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CONTRIBUTION · 19th October 2010
Peter Ewart
Imagine the scenario

Someone steals your car from your driveway. A few days later you get it back, but there is a bad smell that just won't go away. You root around under the back seat, and what do you find? A couple of small fish rotting to high heaven. You throw them away and scrub out the interior like crazy. But the smell persists.

Your attention focuses on the trunk of the car. An even worse smell is coming from it. You suspect some very big fish might be tucked away inside. But you can't open up the trunk. The government authorities who returned your car have the key, and won't give it back. You wind down the car windows. Wrap a scarf around your face. Hang deodorizers from the rear view mirror. Nothing works. The stench remains.

And so it is with the BC Rail trial. This Fall, some explosive issues were looming. A number of "big fish" witnesses in the trial - including cabinet ministers and perhaps even the Premier himself - were scheduled to testify and be cross-examined by a razor sharp defence team. In addition, the trial appeared to be moving beyond David Basi's and Bobby Virk's dealings with Omnitrax, and towards further exploring the Campbell government's murky dealings with CN, the eventual successful bidder for BC Rail.

Who knows what nooks and crannies would be peered into or which trunks were to be unlatched? Testifying under oath can have a sobering effect on witnesses, especially since perjury can mean major jail time. Indeed, things were about to get even more interesting.

But that is not what transpired. The trial was cut short. Yesterday, we learned that the "small fry", i.e. Basi and Virk, were taking a plea agreement under which they will serve two years of "house arrest" in exchange for pleading guilty to breach of trust. Their legal bills, which are extensive, will be paid for by the government, and they will apparently enjoy considerable leeway and freedom under the house arrest agreement.

This “deal" stinks. When government officials engage in corruption, penalties must be severe if public trust is to be maintained in both the justice system and government.

As a blogger on one of the news sites put it, if you are convicted for drug dealing, you can have your house and car confiscated. If you get caught for speeding, you can have your car seized and impounded. But, if you are a government official convicted for corruption in a $1 billion sale of a publicly owned railway, what do you get? Just two years of "house arrest". As a jailbird might say, "I can do that time standing on my head".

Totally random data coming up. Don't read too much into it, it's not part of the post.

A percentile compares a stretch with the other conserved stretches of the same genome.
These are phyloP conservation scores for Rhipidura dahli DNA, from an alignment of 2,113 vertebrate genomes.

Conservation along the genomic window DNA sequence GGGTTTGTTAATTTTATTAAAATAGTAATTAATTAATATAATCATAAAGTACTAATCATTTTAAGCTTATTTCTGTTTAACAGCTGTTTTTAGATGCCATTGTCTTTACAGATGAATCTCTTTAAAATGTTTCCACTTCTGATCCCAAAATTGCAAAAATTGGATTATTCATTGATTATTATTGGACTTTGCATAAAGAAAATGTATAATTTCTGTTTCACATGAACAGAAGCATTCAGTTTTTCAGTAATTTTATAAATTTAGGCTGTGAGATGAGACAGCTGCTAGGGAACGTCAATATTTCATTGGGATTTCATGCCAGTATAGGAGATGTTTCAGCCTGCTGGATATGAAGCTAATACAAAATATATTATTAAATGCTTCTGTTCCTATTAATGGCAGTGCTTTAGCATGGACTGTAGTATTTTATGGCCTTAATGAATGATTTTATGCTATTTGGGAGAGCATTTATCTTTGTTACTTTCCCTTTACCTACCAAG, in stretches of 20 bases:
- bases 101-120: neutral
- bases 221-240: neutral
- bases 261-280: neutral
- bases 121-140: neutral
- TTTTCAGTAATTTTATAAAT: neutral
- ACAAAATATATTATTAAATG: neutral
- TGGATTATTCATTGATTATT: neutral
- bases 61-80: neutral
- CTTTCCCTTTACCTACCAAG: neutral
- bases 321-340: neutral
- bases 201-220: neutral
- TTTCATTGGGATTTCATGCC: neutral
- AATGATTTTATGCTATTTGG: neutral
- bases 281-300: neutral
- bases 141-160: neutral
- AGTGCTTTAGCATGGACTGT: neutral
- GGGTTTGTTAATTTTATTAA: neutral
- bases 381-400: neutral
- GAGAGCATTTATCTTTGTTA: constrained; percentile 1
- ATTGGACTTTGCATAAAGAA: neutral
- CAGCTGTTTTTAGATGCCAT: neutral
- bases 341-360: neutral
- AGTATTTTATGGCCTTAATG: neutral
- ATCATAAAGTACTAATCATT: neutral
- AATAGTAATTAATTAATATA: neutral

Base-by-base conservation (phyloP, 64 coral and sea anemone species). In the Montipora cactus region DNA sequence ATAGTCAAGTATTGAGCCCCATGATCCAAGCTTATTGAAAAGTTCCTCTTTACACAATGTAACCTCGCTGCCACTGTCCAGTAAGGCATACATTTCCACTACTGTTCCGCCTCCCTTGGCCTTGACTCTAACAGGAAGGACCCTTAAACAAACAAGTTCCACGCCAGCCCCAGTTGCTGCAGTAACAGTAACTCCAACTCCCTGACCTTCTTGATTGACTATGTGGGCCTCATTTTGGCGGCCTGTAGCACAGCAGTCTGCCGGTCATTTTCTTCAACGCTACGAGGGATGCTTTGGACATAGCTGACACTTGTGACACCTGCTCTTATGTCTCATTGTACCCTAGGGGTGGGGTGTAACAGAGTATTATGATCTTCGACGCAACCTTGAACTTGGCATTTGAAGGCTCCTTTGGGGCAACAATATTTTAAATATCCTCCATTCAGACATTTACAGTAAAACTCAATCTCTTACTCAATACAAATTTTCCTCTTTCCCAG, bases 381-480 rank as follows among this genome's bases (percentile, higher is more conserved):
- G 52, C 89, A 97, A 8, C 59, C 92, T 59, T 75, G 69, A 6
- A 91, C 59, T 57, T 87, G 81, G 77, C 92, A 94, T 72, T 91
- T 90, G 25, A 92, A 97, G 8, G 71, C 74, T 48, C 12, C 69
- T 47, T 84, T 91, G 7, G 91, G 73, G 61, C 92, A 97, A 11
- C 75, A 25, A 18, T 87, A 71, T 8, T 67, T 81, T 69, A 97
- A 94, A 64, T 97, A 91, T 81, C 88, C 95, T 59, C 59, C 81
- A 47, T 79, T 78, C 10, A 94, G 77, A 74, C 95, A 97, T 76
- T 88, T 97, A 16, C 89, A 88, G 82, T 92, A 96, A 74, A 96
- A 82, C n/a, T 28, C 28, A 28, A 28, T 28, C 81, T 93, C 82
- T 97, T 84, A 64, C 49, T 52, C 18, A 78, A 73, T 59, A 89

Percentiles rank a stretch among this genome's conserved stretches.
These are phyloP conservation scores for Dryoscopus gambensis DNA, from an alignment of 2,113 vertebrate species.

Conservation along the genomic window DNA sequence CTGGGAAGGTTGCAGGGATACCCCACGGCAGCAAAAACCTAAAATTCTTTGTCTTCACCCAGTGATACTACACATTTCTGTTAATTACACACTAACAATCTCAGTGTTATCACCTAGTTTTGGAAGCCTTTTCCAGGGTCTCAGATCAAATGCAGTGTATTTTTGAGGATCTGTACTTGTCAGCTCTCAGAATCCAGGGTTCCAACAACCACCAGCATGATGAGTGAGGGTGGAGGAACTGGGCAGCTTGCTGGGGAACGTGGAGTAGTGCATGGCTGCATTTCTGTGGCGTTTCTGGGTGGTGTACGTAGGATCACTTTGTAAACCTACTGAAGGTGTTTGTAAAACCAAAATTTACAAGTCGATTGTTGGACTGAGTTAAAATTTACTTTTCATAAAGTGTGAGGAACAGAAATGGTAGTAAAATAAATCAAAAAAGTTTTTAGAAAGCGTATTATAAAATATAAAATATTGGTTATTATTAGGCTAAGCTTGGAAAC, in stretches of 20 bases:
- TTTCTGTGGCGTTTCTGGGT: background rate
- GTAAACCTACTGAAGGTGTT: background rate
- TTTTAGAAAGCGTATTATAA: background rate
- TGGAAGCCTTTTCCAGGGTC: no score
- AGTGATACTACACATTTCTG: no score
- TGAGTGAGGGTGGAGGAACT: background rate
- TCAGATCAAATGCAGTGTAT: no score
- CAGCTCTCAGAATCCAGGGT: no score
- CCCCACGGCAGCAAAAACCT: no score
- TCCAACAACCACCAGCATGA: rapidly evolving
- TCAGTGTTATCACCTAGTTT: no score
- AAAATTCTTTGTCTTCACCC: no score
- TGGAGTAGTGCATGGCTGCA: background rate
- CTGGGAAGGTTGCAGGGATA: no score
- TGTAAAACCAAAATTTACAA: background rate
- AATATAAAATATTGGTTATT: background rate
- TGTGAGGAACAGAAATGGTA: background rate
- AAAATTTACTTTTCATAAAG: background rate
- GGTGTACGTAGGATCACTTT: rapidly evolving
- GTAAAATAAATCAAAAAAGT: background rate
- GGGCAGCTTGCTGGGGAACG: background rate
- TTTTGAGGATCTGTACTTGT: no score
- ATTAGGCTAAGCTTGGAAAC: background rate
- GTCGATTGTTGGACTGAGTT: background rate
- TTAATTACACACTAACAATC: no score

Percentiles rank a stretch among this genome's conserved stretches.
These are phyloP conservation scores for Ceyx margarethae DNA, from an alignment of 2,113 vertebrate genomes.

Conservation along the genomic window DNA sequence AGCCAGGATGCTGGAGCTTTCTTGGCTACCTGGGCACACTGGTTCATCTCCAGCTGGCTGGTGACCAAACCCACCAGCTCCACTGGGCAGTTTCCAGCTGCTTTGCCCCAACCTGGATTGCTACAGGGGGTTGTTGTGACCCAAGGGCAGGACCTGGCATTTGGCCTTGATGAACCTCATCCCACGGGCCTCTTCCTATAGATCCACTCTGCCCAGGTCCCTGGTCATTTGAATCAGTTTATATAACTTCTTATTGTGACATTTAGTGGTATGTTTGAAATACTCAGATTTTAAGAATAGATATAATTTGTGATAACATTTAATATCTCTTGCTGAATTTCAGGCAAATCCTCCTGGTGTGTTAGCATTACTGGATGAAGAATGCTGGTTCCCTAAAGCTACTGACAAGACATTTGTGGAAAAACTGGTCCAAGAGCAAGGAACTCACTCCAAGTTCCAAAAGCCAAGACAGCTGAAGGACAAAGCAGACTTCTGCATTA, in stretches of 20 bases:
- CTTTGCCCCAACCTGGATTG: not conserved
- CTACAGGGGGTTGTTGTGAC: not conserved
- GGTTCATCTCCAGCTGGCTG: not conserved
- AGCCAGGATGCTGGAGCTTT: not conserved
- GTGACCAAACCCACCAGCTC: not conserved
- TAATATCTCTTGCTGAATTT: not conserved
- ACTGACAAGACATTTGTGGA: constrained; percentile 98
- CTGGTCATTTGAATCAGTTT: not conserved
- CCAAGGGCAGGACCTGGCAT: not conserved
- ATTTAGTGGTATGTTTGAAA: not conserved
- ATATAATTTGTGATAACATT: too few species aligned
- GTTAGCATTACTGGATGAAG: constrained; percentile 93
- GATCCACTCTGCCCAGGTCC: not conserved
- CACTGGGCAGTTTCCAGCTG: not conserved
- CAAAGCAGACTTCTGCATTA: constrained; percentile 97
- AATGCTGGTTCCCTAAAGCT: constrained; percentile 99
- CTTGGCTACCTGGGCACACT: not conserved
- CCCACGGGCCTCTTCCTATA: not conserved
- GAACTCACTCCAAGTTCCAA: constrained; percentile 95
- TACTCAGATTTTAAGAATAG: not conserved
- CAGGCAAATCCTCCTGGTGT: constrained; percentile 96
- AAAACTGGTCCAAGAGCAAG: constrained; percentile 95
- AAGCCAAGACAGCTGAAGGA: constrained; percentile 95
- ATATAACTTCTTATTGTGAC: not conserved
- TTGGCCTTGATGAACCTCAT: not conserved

Clearly, the prosecution needs to answer some questions about agreeing to this plea. Was it because, as some are suggesting, that the trial was getting into "sensitive areas" that could embarrass the government or implicate other officials including elected ones? At this point, we don’t know.

In any case, such a sentence is sending a message out that, if you are a government or public official, don't worry if you get caught with your hand in the "cookie jar". After all, what's a bit of "house arrest" when you calculate what the potential gains might be? The prospect is tantalizing given all of the business the provincial government conducts each year.

And then there is the issue of the trunk. Whatever is in there will continue to rot and stink, fouling the air from top to bottom, from Vancouver to Fort Nelson.

It needs to be opened up. To clear the air once and for all, we need a public inquiry into the entire sale of BC Rail.

The worst thing about unchecked government corruption is that people have no choice but to get used to the smell. We must not let this happen to our beautiful province.

Peter Ewart is a writer, columnist and community activist based in Prince George, British Columbia. He is a regular contributor to www.opinion250.com
Four criminals and profits
Comment by Barry English on 21st October 2010
There is a well known law on the books somewhere that says you cannot profit from the avails of crime.
Basi and Virk have obviously profited to the tune of around six million dollars. Since they have pled guilty in the BC Rail fiasco, it is obvious that a crime was committed. If their legal bills are being paid by someone else, then that is a profit to them, therefore illegal.
Gordon Campbell, hiding behind the BC Government, has no legal or moral authority to dip further into government coffers to protect himself and his friends from the results of this trial. By law, he cannot pay an admitted criminal's legal bills without being seen as a criminal himself.